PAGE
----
Post Rice Lofts

Infobox nrhp
name = Post Rice Lofts
(Rice Hotel)
nrhp_type =

caption = The top of the Post Rice Lofts, indicating its former name
location = 909 Texas Avenue
@ Main Street
Houston, Texas
United States
nearest_city =
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architect = Alfred C. Finn
architecture =
added = June 23, 1978
visitation_num =
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refnum = 78002947
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The Post Rice Lofts, formerly the Rice Hotel, is a historic building at 909 Texas Avenue in Downtown Houston, Texas, United States. It was constructed in 1912 on the site of the former Capitol building of the Republic of Texas, and is listed on the National Register of Historic Places. The hotel was renovated and turned into apartments in 1998 after years of standing unused.


John and Augustus Chapman Allen retained ownership of the building after the Texas legislature moved from Houston to Austin, and they sold it to R.S. Blount for $12,000, in 1857, who opened the Capitol Hotel.cite web | title=The Historic Rice Hotel, Shuttered for 20 Years, Again a Houston Landmark | work = | url = | accessdate = 2007-05-04] Anson Jones, the last president of the Republic of Texas, committed suicide at the Hotel in 1858.cite web | title=Old Houston | work=Landmarks and Monuments, Historic Houston |url= | accessdate=2007-05-07]

The old Capitol building was razed in 1881 by Colonel A. Groesbeck, who subsequently erected a five-story hotel, which he also named the Capitol Hotel. William Marsh Rice, the founder of Rice University, purchased the building in 1883, added a five-story annex, and renamed it the Rice Hotel. Rice University then sold the building in 1911 to Jesse Jones, who demolished it and built the present 17-story structure on the site. The new Rice Hotel building opened on May 17, 1913. The first air-conditioned public room in Houston, the Rice Hotel Cafeteria, opened in 1922.

For many years, the Rice Hotel was one of Houston's grand hotels, and a downtown landmark.

The hotel featured fine dining in the Flag Room, a casual first-floor coffee shop, and the underground Rice Hotel Cafeteria, known for its signature dish, Rice Pudding. It had a variety of retail shops, including a lobby news stand, a hat store, and Bilton's Fine Jewelry.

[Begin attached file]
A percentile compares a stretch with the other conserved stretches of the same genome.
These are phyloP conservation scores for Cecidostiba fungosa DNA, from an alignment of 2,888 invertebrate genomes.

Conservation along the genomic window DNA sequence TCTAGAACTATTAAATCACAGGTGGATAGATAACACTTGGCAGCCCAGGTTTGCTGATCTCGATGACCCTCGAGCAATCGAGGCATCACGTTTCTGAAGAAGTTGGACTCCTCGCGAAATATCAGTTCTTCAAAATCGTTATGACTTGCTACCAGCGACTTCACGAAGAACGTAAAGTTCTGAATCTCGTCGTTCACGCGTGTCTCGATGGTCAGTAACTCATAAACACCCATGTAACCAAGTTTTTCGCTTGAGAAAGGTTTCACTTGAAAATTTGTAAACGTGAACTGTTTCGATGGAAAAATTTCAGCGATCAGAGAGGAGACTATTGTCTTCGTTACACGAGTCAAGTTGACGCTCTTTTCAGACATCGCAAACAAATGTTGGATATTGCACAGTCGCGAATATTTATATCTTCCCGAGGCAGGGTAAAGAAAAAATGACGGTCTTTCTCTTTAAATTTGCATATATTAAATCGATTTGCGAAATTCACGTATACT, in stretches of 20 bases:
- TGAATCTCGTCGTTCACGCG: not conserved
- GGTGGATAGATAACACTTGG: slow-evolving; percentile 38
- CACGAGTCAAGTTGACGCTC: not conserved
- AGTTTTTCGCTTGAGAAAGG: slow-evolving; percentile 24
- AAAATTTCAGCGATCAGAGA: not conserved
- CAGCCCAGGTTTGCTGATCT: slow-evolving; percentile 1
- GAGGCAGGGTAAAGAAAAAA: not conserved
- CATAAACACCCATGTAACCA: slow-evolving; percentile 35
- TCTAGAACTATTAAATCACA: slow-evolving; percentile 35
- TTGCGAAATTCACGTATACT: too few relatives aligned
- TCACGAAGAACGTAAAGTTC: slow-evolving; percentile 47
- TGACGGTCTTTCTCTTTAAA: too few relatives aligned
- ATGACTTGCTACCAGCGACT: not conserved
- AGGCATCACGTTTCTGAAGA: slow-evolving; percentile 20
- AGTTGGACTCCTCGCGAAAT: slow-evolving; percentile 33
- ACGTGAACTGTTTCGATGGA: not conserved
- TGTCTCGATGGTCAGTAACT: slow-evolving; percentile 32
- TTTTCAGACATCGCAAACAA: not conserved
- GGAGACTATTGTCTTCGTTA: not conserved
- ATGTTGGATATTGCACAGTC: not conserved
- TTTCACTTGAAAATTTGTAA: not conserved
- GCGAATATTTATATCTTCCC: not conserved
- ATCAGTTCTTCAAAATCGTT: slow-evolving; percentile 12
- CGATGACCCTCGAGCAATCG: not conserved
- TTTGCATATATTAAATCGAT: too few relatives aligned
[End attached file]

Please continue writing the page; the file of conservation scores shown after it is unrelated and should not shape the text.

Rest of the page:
Power brokers from Houston and all over Texas met in the private Old Capital Club, across the corridor from the Flag Room. Here, on the burgundy leather banquettes and chairs, many deals were made and companies were born. The member list was a veritable who's who of Houston, including judges, lawyers, businessmen and other power brokers.

The hotel was shuttered in the mid 1970s, and briefly reopened under the Rice Rittenhouse name. It saw its last hotel guests in 1977.

The historic Rice hotel now serves as an apartment building and is known as The Rice Lofts.


After being vacant for years, the lobby and "Crystal Ballroom" in the historic Rice Hotel have been restored to their original 1913 design. The ballroom, with its 30-foot ceiling, restored mural, crystal chandeliers and outdoor terrace with views of downtown, has a colorful history of wedding parties, society balls and grand receptions.cite web | title=Crystal Ballroom at the Rice| author=John Siemssen | work=Editorial Review, |url= | accessdate=2007-05-07]

The original "Rice Roof" dance pavilion, where the likes of Tommy Dorsey once swung, has been transformed into a resident social area. And, the indoor pool, hidden under concrete in recent years, has been completely restored. The Old Capital Club, once a favorite watering hole for Houston power brokers, is now a richly paneled lounge with an adjacent terrace overlooking the city.

Assigned schools

Houston Independent School District zoned the following schools to the condominium complex: [" [ School Zone Search Tool] ." "Houston Independent School District". ]
* K-5: [ Crockett Elementary School]
* 6-8: E.O. Smith Education Center
* 9-12: Davis High School


External links

* [ Rice Lofts]
* [ a frequently updated on-line gallery] of souvenirs, postcards and items from the former rice hotel
* [ The Rice Hotel, Houston] at
* [ Hotels and Social Clubs] at Downtown Houston Through Postcards
* [ Photo of JFK & LBJ at the Rice Hotel] at "Houston Chronicle" Collectibles
* [ Rice Lofts website]

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